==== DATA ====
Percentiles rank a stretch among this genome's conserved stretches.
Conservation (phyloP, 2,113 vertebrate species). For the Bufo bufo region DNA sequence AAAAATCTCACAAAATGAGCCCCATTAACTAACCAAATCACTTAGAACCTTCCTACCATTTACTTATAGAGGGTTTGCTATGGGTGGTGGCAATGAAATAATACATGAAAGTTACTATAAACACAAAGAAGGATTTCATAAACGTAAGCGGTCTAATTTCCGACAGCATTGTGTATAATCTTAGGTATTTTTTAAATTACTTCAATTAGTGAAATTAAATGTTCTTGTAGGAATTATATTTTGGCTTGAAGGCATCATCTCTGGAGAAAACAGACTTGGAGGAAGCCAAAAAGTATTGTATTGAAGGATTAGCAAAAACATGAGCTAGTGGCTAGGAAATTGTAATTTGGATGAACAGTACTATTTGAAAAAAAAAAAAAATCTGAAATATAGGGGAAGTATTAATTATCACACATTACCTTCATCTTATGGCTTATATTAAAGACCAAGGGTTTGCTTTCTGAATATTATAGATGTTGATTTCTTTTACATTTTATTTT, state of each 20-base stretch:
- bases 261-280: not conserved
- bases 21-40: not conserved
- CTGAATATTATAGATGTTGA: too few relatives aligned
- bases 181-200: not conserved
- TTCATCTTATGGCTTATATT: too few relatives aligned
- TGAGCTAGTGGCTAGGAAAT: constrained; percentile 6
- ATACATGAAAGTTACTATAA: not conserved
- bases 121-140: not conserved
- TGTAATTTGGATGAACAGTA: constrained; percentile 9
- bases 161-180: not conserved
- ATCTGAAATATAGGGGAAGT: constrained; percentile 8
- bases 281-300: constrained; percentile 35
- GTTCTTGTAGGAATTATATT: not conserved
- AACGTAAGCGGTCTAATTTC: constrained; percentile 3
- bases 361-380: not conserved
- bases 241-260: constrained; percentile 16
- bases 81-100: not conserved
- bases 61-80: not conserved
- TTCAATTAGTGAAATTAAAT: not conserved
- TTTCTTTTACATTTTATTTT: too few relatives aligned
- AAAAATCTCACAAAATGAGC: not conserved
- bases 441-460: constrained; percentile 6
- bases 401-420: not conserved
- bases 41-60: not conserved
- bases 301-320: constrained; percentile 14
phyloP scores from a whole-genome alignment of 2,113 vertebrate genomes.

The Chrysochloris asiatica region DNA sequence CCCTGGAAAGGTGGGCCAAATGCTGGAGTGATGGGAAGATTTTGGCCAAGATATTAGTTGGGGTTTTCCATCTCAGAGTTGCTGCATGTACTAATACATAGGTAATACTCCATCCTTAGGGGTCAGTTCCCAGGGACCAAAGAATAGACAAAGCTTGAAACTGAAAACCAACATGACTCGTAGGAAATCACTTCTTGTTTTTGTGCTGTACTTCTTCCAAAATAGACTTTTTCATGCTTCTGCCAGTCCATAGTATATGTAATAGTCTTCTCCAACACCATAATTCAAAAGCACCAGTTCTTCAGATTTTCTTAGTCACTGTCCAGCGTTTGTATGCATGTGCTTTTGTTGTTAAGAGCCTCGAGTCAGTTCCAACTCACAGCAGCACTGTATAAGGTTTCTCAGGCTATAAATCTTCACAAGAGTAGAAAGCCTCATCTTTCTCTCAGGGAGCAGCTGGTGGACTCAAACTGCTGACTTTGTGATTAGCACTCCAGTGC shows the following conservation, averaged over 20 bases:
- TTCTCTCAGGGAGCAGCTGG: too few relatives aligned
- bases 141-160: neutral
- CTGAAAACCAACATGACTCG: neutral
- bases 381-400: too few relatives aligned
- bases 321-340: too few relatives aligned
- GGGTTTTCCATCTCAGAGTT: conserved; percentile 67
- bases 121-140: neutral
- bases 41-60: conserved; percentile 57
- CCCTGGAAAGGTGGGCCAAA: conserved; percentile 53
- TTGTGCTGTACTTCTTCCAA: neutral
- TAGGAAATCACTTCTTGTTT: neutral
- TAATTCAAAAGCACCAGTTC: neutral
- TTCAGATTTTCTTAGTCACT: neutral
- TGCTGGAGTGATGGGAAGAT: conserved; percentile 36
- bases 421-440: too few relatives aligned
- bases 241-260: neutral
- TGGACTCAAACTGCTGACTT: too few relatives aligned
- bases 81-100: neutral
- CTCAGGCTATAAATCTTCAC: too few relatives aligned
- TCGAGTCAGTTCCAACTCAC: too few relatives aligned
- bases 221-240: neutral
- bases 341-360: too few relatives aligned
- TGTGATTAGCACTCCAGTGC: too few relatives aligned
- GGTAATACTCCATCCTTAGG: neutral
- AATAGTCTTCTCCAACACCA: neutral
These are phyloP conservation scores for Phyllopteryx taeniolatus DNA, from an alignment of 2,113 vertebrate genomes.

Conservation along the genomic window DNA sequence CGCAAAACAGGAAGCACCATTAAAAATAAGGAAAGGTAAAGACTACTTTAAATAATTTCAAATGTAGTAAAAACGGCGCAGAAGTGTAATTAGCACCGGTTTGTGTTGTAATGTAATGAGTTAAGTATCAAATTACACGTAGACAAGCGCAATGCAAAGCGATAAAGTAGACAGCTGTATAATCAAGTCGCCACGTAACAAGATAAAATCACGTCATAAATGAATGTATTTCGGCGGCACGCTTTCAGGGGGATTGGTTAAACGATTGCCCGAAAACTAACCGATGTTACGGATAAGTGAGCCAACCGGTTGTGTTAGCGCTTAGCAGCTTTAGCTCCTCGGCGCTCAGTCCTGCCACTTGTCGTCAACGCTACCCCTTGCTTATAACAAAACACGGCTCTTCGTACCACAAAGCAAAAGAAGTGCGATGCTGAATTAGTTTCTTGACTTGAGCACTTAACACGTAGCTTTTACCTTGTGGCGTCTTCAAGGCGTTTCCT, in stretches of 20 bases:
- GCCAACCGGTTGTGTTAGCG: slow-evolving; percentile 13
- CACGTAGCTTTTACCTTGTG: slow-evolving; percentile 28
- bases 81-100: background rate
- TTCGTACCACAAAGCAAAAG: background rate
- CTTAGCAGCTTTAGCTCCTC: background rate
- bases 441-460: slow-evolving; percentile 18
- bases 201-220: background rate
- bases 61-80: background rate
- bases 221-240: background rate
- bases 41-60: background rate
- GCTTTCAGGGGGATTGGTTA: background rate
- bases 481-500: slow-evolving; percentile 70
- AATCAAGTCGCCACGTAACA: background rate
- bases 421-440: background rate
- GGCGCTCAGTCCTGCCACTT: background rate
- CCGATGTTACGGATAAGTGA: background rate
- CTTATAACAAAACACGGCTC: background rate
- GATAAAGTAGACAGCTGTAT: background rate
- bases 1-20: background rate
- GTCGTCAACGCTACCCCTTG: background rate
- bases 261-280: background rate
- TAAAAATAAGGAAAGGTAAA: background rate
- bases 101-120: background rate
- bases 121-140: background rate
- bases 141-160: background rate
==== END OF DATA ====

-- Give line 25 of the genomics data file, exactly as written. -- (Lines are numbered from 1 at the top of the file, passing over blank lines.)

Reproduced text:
- bases 401-420: not conserved